Talbot Division of PSA; Chrysler earned the award but did not get the
recognition because of the timing of the sale of their European assets
to PSA.

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There is an American side to the story as well. When Chrysler's
American management (President Gene Cafiero and Sales Vice President
R.K. Brown) saw the C2 clay model, they decided that the C2 was the
small car that they wanted for North America, ASAP. Now we were involved
in a tightly interlocked product in three countries separated by the
Atlantic Ocean as well as the English Channel. The trans-Channel C2
became a trans-Atlantic vehicle - a world car!

In the October 14, 1978 issue of Motor magazine, David Scott explained
why the European and American Horizons, while identical in appearance,
were totally different under the skin. The principle reasons were:

  1. carryover (Europe) vs new (America) front suspensions,
  2. different trailing arm coil rear suspension designs due to
    differing marketing requirements, and
  3. different engines and transmissions.

Consequently, while having identical exterior appearances and
wheelbases, the two cars were completely different.

Chrysler did not have the wordwide productive cability for 200,000
(per year) additional 4 cylinder engines and FWD transaxles for the USA
market, and needed to purchase (modified) Volkswagen Golf powertrains for the USA
built version (Plymouth Horizon and Dodge Omni) for two years.

The C2/Plymouth Horizon/Dodge Omni was recognized as an outstanding
design on both sides of the Atlantic Ocean. Motor Trend magazine made
the USA version Car of the Year in 1978.

The specifications for the production C2 (European version) were:

  • Drive: Transverse FWD, 4 cyl engine
  • Wheelbase 99.2" (2520 mm)
  • Overall length 155.9" (3960 mm)
  • Overall width 66.1" (1680 mm)
  • Curb Weight 2080 lbs. (945 Kg)
  • Engine 1118 cc to 1442 cc
  • Transmission 4 speed manual or 3 speed automatic
  • Suspension Torsion bar front, coil rear
  • Brakes Disc front, drum rear
  • Steering Rack and pinion

The people contributing to these recollections of their involvement
in the C2 program from 1974 to 1978 are:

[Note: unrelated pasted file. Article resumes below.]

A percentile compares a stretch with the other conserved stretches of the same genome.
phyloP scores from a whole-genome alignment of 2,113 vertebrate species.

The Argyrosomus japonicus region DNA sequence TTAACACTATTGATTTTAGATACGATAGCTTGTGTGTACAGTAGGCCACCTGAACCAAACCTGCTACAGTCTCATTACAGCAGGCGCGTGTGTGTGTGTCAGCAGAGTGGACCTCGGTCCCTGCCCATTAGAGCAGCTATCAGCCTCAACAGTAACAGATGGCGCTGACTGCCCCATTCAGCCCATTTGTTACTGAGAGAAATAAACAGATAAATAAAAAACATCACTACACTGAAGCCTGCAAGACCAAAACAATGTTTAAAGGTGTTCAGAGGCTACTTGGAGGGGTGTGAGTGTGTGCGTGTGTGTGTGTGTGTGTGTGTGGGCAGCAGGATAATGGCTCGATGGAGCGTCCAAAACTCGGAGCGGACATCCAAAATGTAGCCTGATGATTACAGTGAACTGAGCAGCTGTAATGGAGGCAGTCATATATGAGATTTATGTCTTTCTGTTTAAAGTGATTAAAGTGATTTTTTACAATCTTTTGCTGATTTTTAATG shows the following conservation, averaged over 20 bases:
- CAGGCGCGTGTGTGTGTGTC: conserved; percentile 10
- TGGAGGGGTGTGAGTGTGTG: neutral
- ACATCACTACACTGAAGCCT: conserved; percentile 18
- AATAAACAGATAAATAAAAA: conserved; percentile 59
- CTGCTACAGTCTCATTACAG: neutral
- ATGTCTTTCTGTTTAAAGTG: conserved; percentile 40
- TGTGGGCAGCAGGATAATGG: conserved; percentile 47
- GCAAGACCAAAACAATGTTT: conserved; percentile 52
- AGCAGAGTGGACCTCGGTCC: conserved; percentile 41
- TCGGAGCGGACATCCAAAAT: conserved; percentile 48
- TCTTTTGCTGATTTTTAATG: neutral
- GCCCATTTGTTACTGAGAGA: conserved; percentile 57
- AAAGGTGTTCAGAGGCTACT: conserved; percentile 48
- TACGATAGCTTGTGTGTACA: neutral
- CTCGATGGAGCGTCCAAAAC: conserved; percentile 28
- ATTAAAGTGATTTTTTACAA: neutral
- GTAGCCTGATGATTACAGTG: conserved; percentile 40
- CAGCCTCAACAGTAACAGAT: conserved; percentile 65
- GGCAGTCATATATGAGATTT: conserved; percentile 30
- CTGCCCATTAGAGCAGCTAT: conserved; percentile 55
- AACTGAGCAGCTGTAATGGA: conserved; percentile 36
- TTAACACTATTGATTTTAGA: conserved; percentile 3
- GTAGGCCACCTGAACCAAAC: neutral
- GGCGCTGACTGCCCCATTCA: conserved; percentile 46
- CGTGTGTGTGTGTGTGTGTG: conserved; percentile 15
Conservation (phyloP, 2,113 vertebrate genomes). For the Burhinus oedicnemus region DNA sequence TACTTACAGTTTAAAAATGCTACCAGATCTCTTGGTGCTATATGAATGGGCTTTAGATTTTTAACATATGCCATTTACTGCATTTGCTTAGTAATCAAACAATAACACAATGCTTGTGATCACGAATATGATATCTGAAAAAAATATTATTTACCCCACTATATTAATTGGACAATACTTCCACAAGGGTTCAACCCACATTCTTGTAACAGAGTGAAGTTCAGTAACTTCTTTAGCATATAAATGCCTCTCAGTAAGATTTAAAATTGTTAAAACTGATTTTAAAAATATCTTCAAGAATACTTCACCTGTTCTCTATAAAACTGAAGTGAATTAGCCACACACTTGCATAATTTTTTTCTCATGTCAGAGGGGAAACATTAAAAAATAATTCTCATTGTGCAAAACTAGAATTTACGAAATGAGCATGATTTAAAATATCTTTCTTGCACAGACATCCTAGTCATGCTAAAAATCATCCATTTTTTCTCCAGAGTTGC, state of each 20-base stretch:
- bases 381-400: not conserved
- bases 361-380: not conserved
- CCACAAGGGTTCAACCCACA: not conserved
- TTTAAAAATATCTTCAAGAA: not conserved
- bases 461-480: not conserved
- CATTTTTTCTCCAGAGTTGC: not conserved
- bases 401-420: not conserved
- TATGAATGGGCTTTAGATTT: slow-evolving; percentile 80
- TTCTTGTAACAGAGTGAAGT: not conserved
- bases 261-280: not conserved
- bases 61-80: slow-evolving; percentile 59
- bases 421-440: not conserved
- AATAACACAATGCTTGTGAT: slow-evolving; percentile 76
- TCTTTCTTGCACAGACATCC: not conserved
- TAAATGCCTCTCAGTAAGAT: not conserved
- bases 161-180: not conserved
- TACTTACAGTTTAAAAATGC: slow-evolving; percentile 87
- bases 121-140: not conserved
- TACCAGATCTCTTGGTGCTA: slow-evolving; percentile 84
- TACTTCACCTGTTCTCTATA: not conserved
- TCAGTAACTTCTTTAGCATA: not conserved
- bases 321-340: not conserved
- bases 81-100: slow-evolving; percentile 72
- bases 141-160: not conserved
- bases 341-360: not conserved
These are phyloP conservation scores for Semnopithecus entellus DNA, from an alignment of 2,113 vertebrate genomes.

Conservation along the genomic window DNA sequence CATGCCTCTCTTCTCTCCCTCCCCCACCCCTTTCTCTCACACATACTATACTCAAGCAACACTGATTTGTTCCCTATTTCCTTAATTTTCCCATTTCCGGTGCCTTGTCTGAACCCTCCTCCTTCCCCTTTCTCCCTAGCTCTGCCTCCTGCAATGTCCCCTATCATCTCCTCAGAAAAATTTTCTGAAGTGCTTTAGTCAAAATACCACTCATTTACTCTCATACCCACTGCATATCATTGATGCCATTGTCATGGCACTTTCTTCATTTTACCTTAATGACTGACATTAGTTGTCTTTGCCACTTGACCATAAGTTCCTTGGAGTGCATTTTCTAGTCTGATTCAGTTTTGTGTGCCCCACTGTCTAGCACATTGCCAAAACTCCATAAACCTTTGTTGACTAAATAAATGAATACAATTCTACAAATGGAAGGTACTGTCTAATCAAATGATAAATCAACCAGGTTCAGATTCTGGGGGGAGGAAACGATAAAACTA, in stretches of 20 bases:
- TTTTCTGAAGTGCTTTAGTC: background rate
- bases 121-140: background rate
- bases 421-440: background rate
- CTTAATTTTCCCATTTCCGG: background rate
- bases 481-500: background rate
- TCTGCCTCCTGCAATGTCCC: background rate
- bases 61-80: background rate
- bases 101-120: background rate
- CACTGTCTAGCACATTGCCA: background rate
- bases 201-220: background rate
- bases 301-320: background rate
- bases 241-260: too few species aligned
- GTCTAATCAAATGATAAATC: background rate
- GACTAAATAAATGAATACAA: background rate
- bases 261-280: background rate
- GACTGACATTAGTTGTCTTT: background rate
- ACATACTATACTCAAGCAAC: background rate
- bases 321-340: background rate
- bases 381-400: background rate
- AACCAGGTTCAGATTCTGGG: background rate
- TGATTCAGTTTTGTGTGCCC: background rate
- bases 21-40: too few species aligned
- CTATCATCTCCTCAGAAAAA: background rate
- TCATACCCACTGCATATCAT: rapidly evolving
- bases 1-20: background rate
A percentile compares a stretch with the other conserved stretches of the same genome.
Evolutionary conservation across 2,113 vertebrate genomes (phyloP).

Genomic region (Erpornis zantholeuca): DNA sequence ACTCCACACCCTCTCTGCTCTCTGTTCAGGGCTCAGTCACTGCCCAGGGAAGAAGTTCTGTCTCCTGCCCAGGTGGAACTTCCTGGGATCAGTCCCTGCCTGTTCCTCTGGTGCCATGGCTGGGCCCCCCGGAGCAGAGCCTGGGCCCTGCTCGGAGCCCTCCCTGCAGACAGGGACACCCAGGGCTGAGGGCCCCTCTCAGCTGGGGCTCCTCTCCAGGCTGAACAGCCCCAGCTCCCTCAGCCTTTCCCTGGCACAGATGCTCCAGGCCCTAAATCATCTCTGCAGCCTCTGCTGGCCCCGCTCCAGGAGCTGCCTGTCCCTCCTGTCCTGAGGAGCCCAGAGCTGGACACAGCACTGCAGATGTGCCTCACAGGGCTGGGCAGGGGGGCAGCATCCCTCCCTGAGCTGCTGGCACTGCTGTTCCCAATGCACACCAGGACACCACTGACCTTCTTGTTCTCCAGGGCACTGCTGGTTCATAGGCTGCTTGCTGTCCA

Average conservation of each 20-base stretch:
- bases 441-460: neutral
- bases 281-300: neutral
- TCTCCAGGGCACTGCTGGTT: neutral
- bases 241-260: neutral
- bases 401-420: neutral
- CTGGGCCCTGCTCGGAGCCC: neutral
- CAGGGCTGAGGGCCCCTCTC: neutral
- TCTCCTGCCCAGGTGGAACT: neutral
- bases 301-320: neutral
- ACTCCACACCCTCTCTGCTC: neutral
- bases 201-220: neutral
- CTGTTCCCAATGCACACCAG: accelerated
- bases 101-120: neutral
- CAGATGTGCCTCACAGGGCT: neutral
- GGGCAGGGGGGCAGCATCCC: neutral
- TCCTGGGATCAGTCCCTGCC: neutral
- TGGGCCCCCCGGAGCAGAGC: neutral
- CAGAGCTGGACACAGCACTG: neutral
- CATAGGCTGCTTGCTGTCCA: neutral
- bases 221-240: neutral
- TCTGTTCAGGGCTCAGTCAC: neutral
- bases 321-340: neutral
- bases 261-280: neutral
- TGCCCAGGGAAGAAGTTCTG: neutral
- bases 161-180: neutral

• Burt Bouwkamp - Executive Director of European Product
  • Royden Axe - Design Director, Chrysler Europe
  • Marc Honore - Product Planning Director, Chrysler Europe
  • Harry Sheron - Technical Director, Chrysler Europe
  • Joe Farnham - Technical Director, Chrysler France
  • John Webster - Chief Engineer, Huntsville Electronic Division
  • Curt Gwin - Executive Designer (C2 Product)
  • Dave Logan - Chief Body Engineer, Chrysler France

Early in the "packaging" phase of the C2 program, Leo Kuzmicki,
who was Chief Engineer of Advance Design, asked me to come to the
drafting room to see a layout where his designers had figured out how
to reduce C2 front overhang (FOH) by 1/2" (from 29" to 28 1/2", I
think). Leo had been a Polish fighter pilot who escaped from Poland on
foot when the Germans occupied Poland. Leo made it to England and flew
with the Polish contingent in the RAF.

Dick Newman, an Advance Design
engineer, proudly presented the results of their packaging study. This
was a memorable event for me because I had just come from the Chrysler
USA where we added 3" or more to front overhang on a whim. Reducing
front overhang was a virtue in Europe!

Shortly after I arrived for my new assignment in Europe, we had a
meeting to establish the vehicle specifications, package size, cost and
weight targets, etc. Joe Farnham presented a curb weight target for the
C2 of 900 kg. I was the new boss (from the USA) and asked, "How heavy
is that?"

From the podium, Joe looked me right in the eye and said, "I
just told you." The other French and English engineers in the room
must have wondered whether I was qualified to be their boss. After a
year or two, I embraced the metric system and no longer had to multiply
all weights by 2.2 and divide all lengths by 2.54 to understand them.

Dick Macadam (VP of Chrysler Design) gave me his secret - divide the
number of millimeters by 100 and visualize that number as the number of
"4 inches." For example, a 1700mm wide car is 17 "4 inch" increments
wide - which is 17 x 4 = 68